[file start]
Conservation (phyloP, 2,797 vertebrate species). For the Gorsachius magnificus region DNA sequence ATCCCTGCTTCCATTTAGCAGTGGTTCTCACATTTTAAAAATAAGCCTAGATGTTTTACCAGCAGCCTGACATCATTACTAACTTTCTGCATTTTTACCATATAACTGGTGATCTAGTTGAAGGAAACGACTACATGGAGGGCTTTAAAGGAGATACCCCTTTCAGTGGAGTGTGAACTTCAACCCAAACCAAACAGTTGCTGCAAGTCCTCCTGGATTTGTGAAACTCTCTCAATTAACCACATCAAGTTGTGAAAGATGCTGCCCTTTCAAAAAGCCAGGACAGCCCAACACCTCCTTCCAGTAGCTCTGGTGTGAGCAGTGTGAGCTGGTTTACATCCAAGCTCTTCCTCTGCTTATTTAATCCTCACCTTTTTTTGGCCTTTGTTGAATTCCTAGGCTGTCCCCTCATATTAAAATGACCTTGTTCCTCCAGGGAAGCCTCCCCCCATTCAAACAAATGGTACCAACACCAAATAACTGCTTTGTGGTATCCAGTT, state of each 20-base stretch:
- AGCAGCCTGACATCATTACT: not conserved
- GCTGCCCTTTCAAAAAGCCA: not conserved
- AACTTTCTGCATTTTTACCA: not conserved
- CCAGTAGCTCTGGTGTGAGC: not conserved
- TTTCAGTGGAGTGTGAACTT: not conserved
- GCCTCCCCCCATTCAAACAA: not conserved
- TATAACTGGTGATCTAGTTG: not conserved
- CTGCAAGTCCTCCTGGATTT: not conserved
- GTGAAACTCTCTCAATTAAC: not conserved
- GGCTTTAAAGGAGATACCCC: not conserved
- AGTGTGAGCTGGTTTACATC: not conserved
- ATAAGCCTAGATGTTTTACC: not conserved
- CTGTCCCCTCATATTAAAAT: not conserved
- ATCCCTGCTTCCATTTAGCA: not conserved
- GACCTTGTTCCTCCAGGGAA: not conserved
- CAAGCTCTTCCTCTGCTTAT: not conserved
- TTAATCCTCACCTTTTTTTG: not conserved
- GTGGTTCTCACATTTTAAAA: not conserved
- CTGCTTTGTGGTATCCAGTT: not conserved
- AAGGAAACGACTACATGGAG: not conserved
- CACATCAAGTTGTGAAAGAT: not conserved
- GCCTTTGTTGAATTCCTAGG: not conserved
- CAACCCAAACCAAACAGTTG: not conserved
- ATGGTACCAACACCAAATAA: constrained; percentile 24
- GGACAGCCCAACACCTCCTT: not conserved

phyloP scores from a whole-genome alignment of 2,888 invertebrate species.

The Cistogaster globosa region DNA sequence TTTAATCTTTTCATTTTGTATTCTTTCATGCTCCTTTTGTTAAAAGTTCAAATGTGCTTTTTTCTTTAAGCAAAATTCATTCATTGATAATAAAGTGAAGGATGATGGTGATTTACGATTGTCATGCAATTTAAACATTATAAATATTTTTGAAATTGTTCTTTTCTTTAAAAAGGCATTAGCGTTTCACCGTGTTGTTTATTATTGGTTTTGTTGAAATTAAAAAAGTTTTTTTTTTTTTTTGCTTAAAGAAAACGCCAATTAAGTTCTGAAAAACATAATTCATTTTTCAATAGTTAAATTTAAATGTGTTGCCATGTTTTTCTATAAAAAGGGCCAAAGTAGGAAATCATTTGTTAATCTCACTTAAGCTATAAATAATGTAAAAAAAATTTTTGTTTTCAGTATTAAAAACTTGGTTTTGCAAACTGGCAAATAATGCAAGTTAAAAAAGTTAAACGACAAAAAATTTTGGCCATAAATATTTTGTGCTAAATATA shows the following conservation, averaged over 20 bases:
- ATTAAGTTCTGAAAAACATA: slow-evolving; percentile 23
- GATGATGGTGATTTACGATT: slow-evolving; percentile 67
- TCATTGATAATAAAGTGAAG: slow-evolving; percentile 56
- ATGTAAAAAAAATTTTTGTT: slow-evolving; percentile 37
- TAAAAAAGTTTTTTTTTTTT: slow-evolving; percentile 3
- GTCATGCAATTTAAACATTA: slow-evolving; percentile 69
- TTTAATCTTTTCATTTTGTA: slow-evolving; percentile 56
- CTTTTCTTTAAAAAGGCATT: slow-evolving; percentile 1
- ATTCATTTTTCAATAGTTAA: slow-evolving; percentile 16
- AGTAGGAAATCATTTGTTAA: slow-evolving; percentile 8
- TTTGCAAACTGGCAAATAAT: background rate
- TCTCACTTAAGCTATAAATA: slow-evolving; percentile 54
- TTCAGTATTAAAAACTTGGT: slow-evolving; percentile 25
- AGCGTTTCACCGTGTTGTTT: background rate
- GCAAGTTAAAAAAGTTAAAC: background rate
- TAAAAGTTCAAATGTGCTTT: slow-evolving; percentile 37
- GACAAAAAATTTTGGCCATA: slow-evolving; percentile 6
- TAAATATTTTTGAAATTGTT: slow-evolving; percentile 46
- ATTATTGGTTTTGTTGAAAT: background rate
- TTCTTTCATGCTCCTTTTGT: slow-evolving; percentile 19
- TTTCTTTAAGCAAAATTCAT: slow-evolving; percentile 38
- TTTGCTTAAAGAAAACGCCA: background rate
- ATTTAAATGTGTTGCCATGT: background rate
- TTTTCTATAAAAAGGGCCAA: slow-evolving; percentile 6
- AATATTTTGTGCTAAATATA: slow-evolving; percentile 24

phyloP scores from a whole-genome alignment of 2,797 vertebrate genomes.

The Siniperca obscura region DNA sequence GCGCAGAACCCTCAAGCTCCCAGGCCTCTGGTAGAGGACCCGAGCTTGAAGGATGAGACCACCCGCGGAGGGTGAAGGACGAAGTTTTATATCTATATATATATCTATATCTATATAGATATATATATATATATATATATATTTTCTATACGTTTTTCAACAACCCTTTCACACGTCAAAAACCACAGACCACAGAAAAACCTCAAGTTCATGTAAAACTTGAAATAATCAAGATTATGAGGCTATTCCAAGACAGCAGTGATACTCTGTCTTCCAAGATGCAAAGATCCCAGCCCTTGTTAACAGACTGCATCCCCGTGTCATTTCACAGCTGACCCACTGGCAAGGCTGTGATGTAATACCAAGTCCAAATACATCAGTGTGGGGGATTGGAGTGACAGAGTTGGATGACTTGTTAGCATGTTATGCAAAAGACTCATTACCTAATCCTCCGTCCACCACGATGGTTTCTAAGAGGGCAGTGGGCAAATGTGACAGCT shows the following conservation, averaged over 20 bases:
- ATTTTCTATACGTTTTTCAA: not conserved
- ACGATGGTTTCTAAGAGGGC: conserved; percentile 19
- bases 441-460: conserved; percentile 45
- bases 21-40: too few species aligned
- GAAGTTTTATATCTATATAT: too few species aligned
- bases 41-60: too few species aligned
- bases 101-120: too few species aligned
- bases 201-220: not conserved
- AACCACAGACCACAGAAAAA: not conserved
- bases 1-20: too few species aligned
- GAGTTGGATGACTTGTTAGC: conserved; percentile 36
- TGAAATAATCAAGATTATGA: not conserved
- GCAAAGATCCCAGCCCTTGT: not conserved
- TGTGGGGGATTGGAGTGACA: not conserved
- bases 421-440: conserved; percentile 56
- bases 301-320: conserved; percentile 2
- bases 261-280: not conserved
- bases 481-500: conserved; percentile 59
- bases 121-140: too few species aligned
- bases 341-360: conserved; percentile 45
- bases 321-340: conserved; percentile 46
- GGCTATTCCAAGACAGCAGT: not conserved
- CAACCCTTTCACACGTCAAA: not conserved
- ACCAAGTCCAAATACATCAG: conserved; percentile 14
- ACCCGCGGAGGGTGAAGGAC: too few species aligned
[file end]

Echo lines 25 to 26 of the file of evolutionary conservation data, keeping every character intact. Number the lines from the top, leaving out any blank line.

- ATGGTACCAACACCAAATAA: constrained; percentile 24
- GGACAGCCCAACACCTCCTT: not conserved